“Out of nowhere, I crashed. Hard.” – Zoe’s story
On average in the UK it takes around 9.5 years for someone to get an accurate diagnosis of bipolar disorder. For Zoe, it was a 14 year journey with a big step forward that happened in August 2020.
From the outside, you’d probably see me as a fun-loving, late-20-something with a good job living her best life in London. However, for as long as I can remember the reality in my brain has been very different. As with many long-term conditions, the default is often to put a mask on to present like ‘everyone else’.
As a young child I was often told I was sensitive. I had a lot of emotions, thoughts and worries that I didn’t understand how to process or communicate, so often I was quiet. I didn’t want to take up space. I didn’t want to be seen or asked questions, because what if the facade of being ‘normal’ dropped and people got a glimpse into my whirring brain.
I’ve always really struggled to manage big emotions, change, relationship breakdowns - things that no one really finds easy to cope with. Where my experience differed was, I just couldn’t pick myself back up or self-soothe in a way others seemed to be able to.
My first memory of feeling depressed and hopeless was when my Grandad passed away when I was 14 or so years old. I was absolutely floored. I couldn’t and didn’t want to get out of bed for weeks. My mum took me to the GP. He didn’t really take me seriously, said it was just grief and I’d feel better soon.
My first memory of feeling depressed and hopeless was when my Grandad passed away when I was 14 or so years old. I was absolutely floored.
A lot of people I love have had their struggles too, and I think because of that I’ve never felt the stigma around depression and anxiety that a lot of people have experienced.
Fast forward to August 2020, at this point despite the lockdown, I’m feeling good. Super productive at work, taking on loads of new projects, having bright ideas etc. I was up early, exercising for about 2 hours a day after work or over lunch, deep cleaning the house at every opportunity. Me and my counsellor at the time thought I was absolutely thriving. And then out of nowhere I crashed. Hard. And that was the beginning of my process of getting a diagnosis of bipolar disorder.
Before now, I’d been diagnosed with depression, struggled with suicidal thoughts, had tried a range of different anti-depressants but after having counselling for a while thought hey - this is it - I can drop the mask and pretence, I’m fixed!
And then out of nowhere I crashed. Hard. And that was the beginning of my process of getting a diagnosis of bipolar disorder.
Now I know really I was too high - and what goes up must come down. After an evening with a friend at the pub I went missing. I suddenly felt so hopeless. I’d never felt so clear in my mind that I couldn’t go on, there was no point, and the only option was to take my own life.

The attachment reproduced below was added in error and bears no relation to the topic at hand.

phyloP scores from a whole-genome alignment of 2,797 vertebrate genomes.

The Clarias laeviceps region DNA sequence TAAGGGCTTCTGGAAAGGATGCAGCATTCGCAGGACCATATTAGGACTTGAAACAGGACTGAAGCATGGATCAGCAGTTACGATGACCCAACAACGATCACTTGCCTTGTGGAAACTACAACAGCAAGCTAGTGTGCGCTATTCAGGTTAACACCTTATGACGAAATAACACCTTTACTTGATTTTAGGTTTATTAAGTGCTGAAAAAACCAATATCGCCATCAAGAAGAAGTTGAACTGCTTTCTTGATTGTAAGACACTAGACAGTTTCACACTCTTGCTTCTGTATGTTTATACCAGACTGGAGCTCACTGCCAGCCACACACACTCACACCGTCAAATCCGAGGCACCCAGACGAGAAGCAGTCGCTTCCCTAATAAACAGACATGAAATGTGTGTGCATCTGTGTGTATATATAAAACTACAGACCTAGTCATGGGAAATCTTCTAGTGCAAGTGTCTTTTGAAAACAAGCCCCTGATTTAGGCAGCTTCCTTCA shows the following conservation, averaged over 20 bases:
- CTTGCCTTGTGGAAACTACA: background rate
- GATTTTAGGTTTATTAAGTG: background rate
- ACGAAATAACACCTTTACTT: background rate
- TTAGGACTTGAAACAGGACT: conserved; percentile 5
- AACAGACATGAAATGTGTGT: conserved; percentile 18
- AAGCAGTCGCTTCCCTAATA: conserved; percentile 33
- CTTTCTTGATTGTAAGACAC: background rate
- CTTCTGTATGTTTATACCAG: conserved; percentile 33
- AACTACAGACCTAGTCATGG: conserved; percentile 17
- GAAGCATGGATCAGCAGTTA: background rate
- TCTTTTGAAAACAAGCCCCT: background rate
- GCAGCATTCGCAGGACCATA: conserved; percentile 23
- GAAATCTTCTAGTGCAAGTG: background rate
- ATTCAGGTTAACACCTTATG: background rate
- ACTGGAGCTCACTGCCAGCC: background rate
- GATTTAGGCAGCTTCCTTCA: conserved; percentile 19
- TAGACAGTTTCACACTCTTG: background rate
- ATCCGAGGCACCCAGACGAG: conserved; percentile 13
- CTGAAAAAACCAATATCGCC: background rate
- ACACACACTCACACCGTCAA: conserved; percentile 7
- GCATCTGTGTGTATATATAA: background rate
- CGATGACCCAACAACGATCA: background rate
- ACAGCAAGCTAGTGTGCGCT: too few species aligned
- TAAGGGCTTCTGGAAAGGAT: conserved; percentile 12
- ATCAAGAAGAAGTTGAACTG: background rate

My mum ended up taking me to A&E that’s when the words bipolar disorder were mentioned to me for the first time. I had quite a physical reaction to it. Despite feeling comfortable talking about depression and other mental illness, all I knew of bipolar was what I’d seen on Hollyoaks or Eastenders and the like and I was terrified.
For a while I lost my personality. The parts of me that made me who I was were just gone and there was just this gaping darkness and hopelessness.
Since then, I’ve worked with amazing people in various crisis teams, had a few periods in A&E and hospital, went through lots of medication changes and group therapies and I now feel stable, content and understood.
We’ve found the right balance of meds for me, my safety plan has never been more helpful, I know where to turn to for help if I need it.
Recovery for me has been learning to accept the term bipolar, it doesn’t define me but it is an important part of me. I know this is a lifelong journey, and that there will still be the highs and lows along the way, but I feel more resilient than I have before. There are even parts of the bipolar I’ve grown to appreciate. I think experiencing depression has given me the drive to pursue careers that really help others. There are parts of my hypomania that make me fun and productive, and learning those things are me and not just the high mood has been life changing.
I know this is a lifelong journey, and that there will still be the highs and lows along the way, but I feel more resilient than I have before.
Bipolar disorder has a different level of stigma to some of the more common mental illnesses, and the way it’s portrayed in mainstream news and entertainment perpetuates that. Writing and sharing this is very much out of my comfort zone, but in those moments where I felt so alone and helpless the stories of others that have been in similar places and recovered is a big part of what got me through.
You’re never alone, I promise. And even when it feels like there is no way out, no way for things to get better - I’m living proof there is and if I can do it, you definitely can too!
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